Holy cow, I wrote a book!
is a type of sleep state that combines
sleep and hibernate.
When you put the computer into a hybrid sleep state,
it writes out all its RAM to the hard drive
(just like a hibernate),
and then goes into a low power state that keeps RAM refreshed
(just like a sleep).
The idea is that you can resume the computer quickly from sleep,
but if there is a power failure or some other catastrophe,
you can still restore the computer from hibernation.
A hybrid sleep can be converted to a hibernation by simply
turning off the power.
By comparison, a normal sleep requires resuming the computer
to full power in order to write out the hibernation file.
Back in the Windows XP days,
I would sometimes
see the computer in the next room spontaneously
turn itself on:
I'm startled at first, but then I see on the screen that
the system is hibernating, and I understand what's going on.
Hybrid sleep is on by default for desktop systems
but off by default on laptops.
Why this choice?
First of all, desktops are at higher risk of the power outage
scenario wherein a loss of power (either due to a genuine
power outage or simply unplugging the computer by mistake)
causes all work in progress to be lost.
Desktop computers typically don't have a backup battery,
so a loss of power means instant loss of sleep state.
By comparison, laptop computers have a battery which can
bridge across power outages.
Furthermore, laptops have a safety against battery drain:
When battery power gets dangerously low,
it can perform an
Laptop manufacturers also requested that hybrid sleep be off
They didn't want the hard drive to be active for a long time
while the system is suspending,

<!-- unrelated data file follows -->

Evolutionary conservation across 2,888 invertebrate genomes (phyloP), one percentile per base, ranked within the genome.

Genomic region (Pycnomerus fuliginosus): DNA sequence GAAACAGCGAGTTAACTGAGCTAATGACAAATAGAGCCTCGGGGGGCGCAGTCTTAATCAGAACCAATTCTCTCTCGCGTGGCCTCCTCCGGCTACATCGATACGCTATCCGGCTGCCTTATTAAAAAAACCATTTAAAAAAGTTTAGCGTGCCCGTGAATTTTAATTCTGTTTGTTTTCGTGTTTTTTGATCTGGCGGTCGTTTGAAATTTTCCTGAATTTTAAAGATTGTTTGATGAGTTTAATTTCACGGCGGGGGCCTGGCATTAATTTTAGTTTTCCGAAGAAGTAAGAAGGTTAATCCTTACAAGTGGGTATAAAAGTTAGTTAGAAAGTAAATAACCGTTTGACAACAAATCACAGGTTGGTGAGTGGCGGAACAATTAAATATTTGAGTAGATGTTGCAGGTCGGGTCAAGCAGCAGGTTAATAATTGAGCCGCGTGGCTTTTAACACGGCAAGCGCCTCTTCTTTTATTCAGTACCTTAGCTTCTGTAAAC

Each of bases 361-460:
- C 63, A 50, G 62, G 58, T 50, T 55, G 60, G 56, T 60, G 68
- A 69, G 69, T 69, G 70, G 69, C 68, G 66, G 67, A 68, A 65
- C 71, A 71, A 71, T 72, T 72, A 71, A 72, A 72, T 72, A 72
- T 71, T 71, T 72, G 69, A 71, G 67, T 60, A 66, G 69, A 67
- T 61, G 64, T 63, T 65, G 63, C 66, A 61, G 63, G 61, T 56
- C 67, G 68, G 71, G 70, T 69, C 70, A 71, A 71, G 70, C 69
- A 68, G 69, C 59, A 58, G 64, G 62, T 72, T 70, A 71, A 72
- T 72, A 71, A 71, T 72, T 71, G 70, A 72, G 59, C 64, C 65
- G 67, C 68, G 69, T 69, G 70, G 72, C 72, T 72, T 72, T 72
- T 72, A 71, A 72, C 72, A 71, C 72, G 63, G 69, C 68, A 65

because when users suspend a laptop, it's often in the form of
"Close the lid, pick up the laptop from the desk,
throw it into a bag, head out."
Performing large quantities of disk I/O at a moment when the
computer is physically being jostled around increases the risk
that one of those I/O's will go bad.
This pattern doesn't exist for desktops: When you suspend a desktop
computer, you just leave it there and let it do its thing.
Of course, you can override this default easily from the Control Panel.
Under Power Options, select
Change plan settings,
Changed advanced power settings,
and wander over into the Sleep section of the configuration tree.
If you're a command line sort of person,
you can use this insanely geeky command line to enable hybrid
sleep when running on AC power in Balanced mode:
powercfg -setacvalueindex 381b4222-f694-41f0-9685-ff5bb260df2e
(All one line. Take a deep breath.)
[Update: Or you can use
powercfg -setacvalueindex SCHEME_BALANCED SUB_SLEEP HYBRIDSLEEP 1,
as pointed out by
I missed this because the ability to substitute aliases is not mentioned
in the -setacvalueindex documentation.
You have to
dig into the -aliases documentation to find it.]
powercfg -setacvalueindex SCHEME_BALANCED SUB_SLEEP HYBRIDSLEEP 1
Okay, what do all these insane options mean?
-setacvalueindex sets the behavior when running on AC power.
To change the behavior when running on battery, use
Okay, that was easy.
The next part is a GUID, specifically, the GUID that represents
the balanced power scheme.
If you want to modify the setting for a different power scheme,
then substitute that scheme's GUID.
After the scheme GUID comes the subgroup GUID.
Here, we give the GUID for the Sleep subgroup.
Next we have the GUID for the Hybrid Sleep setting.
Finally, we have the desired new value for the setting.
As you might expect, 1 enables it and 0 disables it.
And where did these magic GUIDs come from?
Run the powercfg -aliases command to see all the GUIDs.